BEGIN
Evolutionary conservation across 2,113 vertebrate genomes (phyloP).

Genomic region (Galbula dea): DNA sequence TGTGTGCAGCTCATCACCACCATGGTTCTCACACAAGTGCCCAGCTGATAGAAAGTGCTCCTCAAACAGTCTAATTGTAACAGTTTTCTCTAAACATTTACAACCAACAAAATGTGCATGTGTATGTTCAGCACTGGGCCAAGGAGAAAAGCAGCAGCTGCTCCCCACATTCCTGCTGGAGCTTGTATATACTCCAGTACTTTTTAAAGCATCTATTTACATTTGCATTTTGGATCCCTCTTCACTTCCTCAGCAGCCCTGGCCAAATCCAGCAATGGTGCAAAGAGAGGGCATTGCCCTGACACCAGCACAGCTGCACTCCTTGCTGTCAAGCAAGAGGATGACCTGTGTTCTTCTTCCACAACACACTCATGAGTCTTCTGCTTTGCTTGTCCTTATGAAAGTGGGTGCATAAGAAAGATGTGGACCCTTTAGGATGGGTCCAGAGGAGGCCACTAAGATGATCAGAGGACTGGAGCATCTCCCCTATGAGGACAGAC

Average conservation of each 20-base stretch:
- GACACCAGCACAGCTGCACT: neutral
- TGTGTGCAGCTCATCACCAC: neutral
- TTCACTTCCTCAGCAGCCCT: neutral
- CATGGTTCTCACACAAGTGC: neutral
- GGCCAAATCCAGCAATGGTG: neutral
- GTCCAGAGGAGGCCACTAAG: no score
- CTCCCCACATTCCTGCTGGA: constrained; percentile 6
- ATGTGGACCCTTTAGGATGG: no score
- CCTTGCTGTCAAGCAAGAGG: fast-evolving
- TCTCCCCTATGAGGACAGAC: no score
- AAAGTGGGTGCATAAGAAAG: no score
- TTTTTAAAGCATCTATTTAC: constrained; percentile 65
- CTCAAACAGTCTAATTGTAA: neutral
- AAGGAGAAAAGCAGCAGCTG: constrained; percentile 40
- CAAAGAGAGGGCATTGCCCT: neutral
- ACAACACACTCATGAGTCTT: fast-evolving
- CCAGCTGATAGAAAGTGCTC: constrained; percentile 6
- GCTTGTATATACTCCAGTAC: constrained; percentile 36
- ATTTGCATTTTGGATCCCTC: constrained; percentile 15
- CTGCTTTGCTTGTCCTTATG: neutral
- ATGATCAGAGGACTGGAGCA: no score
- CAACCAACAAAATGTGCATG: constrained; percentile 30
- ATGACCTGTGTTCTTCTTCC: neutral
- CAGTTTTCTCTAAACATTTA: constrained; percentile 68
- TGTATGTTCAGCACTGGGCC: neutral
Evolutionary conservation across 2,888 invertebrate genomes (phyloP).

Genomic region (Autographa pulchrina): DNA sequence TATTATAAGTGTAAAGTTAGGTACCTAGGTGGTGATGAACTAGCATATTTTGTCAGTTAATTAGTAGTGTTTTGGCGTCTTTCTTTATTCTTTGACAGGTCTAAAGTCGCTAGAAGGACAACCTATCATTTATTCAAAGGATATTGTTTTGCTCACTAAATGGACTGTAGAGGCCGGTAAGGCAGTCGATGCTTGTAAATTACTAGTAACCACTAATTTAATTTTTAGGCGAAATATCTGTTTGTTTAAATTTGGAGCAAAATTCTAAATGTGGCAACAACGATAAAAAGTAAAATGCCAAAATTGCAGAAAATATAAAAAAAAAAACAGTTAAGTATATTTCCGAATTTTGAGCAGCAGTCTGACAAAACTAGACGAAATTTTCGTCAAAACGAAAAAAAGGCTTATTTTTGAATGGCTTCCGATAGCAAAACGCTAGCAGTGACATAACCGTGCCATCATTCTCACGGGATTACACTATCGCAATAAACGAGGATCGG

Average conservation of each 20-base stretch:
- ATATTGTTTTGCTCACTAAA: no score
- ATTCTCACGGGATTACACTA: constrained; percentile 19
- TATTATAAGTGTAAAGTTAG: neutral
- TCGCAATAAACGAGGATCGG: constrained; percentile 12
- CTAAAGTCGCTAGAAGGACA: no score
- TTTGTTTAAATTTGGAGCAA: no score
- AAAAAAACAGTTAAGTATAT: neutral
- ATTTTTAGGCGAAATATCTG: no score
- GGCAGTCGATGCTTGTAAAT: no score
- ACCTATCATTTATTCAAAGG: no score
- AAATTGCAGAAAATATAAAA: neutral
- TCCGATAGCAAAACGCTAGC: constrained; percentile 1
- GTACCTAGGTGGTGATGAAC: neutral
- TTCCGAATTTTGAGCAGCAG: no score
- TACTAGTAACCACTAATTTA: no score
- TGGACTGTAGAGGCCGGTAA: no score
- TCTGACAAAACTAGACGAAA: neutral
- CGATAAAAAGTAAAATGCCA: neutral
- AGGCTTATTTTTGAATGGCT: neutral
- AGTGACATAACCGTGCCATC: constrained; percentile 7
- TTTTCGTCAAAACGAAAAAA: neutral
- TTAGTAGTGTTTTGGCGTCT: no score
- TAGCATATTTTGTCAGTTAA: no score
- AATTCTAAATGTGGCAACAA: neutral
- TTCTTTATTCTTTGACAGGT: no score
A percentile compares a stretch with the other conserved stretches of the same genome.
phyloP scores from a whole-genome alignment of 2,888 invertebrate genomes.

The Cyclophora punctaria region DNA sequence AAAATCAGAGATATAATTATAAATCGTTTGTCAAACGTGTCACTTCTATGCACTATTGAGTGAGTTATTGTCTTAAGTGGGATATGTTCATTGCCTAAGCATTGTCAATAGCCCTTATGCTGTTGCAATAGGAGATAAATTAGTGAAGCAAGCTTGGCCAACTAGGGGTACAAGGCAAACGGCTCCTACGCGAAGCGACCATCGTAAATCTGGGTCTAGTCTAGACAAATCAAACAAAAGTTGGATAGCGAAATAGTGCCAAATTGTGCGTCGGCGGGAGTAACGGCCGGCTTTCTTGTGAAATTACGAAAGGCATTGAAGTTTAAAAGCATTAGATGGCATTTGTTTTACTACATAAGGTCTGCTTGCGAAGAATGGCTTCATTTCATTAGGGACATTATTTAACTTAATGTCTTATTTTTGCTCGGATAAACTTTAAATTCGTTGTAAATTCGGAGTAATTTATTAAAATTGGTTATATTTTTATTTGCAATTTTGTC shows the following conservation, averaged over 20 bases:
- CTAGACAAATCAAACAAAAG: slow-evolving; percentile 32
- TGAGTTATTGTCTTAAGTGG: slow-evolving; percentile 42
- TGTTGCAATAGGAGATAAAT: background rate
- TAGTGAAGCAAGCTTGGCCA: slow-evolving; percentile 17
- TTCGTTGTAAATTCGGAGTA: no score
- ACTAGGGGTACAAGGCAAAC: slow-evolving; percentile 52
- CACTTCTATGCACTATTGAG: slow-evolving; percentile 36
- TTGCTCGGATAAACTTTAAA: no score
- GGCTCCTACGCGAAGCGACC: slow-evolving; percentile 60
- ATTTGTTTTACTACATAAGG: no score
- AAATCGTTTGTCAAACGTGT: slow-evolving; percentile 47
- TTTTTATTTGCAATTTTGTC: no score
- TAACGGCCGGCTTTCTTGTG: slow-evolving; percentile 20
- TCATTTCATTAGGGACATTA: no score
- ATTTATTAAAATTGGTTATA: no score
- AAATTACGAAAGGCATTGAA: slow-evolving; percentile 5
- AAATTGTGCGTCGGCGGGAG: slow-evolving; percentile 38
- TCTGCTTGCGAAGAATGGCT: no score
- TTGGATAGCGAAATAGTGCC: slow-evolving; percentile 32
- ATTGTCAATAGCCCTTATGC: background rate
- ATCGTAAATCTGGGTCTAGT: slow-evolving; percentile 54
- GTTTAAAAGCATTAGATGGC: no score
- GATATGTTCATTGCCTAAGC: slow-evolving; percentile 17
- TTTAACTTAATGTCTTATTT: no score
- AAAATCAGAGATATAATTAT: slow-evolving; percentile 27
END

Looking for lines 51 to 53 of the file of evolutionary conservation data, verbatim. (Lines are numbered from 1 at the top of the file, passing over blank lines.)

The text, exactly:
- AGTGACATAACCGTGCCATC: constrained; percentile 7
- TTTTCGTCAAAACGAAAAAA: neutral
- TTAGTAGTGTTTTGGCGTCT: no score